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This question has relation to physics as well, but since it is electronic related, it is here.

I was watching a video that is testing the water resistance of Apple Watch. They say, at 3 feet the watch can stand for 30 minutes.

So, if I was to be developing an electronic device, how am I suppose to determine how water resistant my device is? Probably I wouldn't be putting multiple of my devices in water again and again for testing to see how long it can stand, right?


As far as I understand, 3 feet determines the water pressure.

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  • \$\begingroup\$ look up ip rating (ingress protection) \$\endgroup\$ – Andy aka Apr 26 '15 at 15:58
  • \$\begingroup\$ Putting multiple samples of your device through water spraying and submersion tests is exactly how you prove a water resistance rating or IP liquid ingress protection rating. See, for example: youtube.com/watch?v=3u9ld3AFlRA \$\endgroup\$ – Li-aung Yip Apr 26 '15 at 16:11
  • \$\begingroup\$ The question title could be reworded to avoid misunderstanding that it is about measuring the resistance of water which happens to be about 182 kΩ·m at 25 °C if it is ultra-pure. \$\endgroup\$ – cuddlyable3 Apr 26 '15 at 18:07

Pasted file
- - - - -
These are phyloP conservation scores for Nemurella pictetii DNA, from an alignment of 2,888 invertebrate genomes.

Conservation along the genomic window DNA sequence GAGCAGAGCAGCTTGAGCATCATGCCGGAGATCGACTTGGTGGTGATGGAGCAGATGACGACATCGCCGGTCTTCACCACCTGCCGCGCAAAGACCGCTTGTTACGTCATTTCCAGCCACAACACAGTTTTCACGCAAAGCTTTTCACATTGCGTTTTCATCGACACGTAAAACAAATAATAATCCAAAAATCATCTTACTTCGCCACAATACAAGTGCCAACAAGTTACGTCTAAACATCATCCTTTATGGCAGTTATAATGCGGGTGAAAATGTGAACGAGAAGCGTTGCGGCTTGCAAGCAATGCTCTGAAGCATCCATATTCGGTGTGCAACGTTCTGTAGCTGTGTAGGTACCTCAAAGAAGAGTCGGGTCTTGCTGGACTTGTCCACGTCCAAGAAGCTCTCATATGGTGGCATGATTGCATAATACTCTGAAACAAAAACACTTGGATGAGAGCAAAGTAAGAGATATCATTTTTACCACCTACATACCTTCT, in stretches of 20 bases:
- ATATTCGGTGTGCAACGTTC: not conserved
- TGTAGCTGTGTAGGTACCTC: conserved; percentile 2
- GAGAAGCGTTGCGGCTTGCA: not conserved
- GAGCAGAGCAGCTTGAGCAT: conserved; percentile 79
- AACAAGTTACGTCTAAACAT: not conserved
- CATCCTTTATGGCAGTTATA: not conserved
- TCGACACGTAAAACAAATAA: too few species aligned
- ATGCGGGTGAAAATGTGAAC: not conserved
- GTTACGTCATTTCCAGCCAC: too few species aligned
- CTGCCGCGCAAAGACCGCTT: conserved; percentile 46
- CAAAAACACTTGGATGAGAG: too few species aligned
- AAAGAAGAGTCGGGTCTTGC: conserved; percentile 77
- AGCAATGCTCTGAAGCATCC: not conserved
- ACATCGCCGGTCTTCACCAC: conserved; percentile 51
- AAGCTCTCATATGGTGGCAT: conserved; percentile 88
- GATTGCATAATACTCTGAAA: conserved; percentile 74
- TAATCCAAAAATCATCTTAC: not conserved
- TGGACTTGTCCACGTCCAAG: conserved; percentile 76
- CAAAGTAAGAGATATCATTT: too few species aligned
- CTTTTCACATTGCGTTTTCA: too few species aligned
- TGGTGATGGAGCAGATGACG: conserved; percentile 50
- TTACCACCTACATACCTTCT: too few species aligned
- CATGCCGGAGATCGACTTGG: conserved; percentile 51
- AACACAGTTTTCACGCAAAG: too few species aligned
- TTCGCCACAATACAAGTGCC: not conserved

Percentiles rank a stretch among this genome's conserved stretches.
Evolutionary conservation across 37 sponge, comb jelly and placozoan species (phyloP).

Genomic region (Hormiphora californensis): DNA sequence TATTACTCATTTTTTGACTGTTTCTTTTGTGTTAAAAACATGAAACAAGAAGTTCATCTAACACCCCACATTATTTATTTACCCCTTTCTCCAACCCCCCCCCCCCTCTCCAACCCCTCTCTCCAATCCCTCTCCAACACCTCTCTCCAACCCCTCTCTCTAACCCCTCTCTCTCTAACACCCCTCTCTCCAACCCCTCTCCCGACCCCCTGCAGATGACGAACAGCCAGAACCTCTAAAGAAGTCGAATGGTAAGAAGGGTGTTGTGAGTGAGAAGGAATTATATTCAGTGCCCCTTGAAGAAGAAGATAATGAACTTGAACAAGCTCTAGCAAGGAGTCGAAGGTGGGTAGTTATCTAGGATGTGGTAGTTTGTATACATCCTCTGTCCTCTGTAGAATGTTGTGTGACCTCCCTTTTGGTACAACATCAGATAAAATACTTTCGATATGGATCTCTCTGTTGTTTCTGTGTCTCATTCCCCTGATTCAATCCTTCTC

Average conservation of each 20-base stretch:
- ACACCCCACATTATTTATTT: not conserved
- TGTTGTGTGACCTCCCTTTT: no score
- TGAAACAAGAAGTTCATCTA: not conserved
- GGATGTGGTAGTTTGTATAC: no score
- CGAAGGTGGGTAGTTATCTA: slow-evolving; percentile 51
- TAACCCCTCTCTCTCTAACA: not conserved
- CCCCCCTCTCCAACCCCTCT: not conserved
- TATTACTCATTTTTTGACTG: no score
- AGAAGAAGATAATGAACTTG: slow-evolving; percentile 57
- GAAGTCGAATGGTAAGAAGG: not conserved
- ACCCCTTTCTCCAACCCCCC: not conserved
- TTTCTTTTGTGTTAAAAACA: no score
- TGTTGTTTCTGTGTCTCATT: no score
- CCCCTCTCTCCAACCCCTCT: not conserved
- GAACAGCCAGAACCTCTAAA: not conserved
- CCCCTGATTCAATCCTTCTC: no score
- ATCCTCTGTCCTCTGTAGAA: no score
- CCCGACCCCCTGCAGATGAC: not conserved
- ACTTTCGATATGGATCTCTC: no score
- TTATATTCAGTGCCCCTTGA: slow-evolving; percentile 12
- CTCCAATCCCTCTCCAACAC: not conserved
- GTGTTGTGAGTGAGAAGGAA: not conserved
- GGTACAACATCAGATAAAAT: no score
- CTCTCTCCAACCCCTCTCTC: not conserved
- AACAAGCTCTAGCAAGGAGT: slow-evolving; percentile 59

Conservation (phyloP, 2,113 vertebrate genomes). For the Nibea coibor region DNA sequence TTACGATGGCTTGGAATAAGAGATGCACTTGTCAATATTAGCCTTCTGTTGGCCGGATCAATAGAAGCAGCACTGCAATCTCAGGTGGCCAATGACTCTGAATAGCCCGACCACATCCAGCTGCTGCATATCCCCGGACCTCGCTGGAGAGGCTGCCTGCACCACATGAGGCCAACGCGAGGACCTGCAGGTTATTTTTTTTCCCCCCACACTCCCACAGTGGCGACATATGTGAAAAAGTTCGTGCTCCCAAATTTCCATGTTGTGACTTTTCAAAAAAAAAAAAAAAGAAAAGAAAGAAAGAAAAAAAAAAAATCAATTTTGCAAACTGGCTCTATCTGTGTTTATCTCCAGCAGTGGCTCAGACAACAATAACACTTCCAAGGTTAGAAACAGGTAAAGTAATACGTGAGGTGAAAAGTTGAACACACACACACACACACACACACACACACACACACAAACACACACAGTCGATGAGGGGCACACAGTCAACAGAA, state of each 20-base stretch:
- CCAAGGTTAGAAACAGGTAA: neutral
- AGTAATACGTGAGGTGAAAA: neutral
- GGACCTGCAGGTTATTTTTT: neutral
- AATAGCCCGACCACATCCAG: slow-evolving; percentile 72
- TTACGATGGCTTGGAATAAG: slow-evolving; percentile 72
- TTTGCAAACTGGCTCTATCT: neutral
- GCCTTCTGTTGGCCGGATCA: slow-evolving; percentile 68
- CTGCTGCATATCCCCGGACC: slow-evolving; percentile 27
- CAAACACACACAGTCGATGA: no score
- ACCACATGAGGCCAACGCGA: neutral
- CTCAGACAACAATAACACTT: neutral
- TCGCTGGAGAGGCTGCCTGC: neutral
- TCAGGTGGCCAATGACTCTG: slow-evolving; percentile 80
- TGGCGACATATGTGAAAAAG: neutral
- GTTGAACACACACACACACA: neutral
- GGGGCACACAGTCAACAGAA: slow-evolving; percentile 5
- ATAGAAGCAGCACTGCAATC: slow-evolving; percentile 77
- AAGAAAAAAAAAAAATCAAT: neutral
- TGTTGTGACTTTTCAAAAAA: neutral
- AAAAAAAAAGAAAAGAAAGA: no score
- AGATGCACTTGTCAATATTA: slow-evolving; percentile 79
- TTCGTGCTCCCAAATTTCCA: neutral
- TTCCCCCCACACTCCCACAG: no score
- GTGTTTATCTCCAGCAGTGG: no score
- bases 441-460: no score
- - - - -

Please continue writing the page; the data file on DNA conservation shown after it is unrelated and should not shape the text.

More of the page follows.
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You are right, the depth is essentially telling us the pressure the watch can withstand. Overall there are 2 tests performed, specifically on watches.

  1. Dry test

In this test the watch is place in an airtight chamber and the pressure is increased. If there is any change in the dimensions of the watch then it is not resistant at that depth.

Once we determine a watch is not water resistant the next test is usually performed to determine at which point the watch is failing.

  1. Wet test

The watch is placed in a chamber half filled with water and air. The pressure of the air is gradually increased and the watch is then immersed into the water. The pressure is now released. If bubbles come out the watch is not water resistant. The location of the bubbles is the fault location. (essentially what you do when you get a tyre puncture fixed).

You can easily perform these tests on your electronic equipment (in a protective casing), first doing the dry test. If you do not see any noticeable fault you can try the wet test.

(If you are really ambitious i guess you could always pay a diver to take it to that depth!)

Reference:

http://www.prestigetime.com/page.php?water-resistance

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  • \$\begingroup\$ You should be able to do most of the testing without necessarily putting all the expensive stuff in the case. \$\endgroup\$ – Spehro Pefhany Apr 26 '15 at 18:07

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